Tuesday, 10 September 2019


On this day in 1919 signatories of the Allied Powers held a ceremony at the Château de Saint-Germain-en-Laye to ratify the terms of the treaty (see also) that dictated the dissolution of the Austrian Empire.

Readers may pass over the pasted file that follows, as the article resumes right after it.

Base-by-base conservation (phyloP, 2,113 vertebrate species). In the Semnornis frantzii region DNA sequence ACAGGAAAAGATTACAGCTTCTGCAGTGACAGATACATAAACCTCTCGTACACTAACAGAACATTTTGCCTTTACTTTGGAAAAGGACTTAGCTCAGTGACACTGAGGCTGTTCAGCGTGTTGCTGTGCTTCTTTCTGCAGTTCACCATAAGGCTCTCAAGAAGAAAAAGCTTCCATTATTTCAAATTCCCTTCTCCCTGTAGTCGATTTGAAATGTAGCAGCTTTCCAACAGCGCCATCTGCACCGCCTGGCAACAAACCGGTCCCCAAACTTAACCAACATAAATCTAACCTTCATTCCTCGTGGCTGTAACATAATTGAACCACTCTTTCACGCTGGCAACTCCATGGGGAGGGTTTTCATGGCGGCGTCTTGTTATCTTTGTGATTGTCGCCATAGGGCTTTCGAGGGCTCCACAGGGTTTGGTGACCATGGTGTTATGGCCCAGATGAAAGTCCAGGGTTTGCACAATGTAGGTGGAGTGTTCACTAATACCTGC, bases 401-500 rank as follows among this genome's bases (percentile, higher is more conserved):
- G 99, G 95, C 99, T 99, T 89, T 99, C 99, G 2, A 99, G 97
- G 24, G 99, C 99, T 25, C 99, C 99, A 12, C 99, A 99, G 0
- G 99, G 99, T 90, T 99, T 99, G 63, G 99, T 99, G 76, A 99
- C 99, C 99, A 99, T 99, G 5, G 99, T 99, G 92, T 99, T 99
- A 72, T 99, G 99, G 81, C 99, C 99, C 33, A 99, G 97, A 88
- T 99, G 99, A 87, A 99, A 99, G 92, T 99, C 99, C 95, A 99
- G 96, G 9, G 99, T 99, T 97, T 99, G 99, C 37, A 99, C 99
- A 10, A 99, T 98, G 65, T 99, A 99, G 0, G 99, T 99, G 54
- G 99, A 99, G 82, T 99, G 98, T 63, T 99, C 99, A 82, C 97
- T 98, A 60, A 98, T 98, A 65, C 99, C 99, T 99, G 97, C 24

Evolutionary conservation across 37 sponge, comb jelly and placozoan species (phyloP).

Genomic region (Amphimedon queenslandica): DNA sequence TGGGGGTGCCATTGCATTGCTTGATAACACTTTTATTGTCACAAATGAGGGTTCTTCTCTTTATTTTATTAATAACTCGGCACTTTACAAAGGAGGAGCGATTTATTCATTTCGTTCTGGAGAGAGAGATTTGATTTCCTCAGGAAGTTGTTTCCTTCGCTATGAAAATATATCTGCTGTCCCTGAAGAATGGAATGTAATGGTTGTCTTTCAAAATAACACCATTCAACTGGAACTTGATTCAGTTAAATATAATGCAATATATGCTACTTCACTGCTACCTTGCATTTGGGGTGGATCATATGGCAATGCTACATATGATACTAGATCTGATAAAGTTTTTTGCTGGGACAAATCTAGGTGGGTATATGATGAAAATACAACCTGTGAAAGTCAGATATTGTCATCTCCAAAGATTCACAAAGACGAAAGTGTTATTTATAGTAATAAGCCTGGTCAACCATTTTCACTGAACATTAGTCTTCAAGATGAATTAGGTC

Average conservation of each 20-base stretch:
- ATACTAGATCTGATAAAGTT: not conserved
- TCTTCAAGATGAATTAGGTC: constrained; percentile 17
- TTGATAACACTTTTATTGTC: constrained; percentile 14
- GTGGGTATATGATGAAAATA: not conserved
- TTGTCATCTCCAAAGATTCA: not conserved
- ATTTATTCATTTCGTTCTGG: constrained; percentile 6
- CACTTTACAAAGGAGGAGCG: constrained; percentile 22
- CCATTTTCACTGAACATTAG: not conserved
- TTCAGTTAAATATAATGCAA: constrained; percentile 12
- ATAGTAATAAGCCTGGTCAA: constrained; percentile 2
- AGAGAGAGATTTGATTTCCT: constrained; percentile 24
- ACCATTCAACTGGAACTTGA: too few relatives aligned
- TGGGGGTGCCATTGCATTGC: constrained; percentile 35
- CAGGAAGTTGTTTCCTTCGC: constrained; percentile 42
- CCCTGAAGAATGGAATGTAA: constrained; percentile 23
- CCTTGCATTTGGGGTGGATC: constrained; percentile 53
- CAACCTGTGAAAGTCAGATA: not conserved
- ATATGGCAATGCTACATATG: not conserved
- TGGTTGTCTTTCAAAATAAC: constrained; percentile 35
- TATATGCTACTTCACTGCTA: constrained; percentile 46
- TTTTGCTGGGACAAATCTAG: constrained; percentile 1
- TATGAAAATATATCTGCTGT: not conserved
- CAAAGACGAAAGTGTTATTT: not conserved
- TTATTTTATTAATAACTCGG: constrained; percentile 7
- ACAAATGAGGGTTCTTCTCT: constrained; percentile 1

The successor states, formerly kingdoms, duchies and counties were often not consulted and very few held referenda regarding their own separate sovereignty and rather had it thrust upon them with adjustment period to follow. Cisleitania—the unofficial designation for the territory around Vienna and roughly the present day republic, referring to this side of the River Leitha—that became a much diminished Österreich had previously not had a national character in terms of uniting language or ethnicity (not that borders are ever easily redrawn) and only had in common their allegiance to the House of Hapsburg.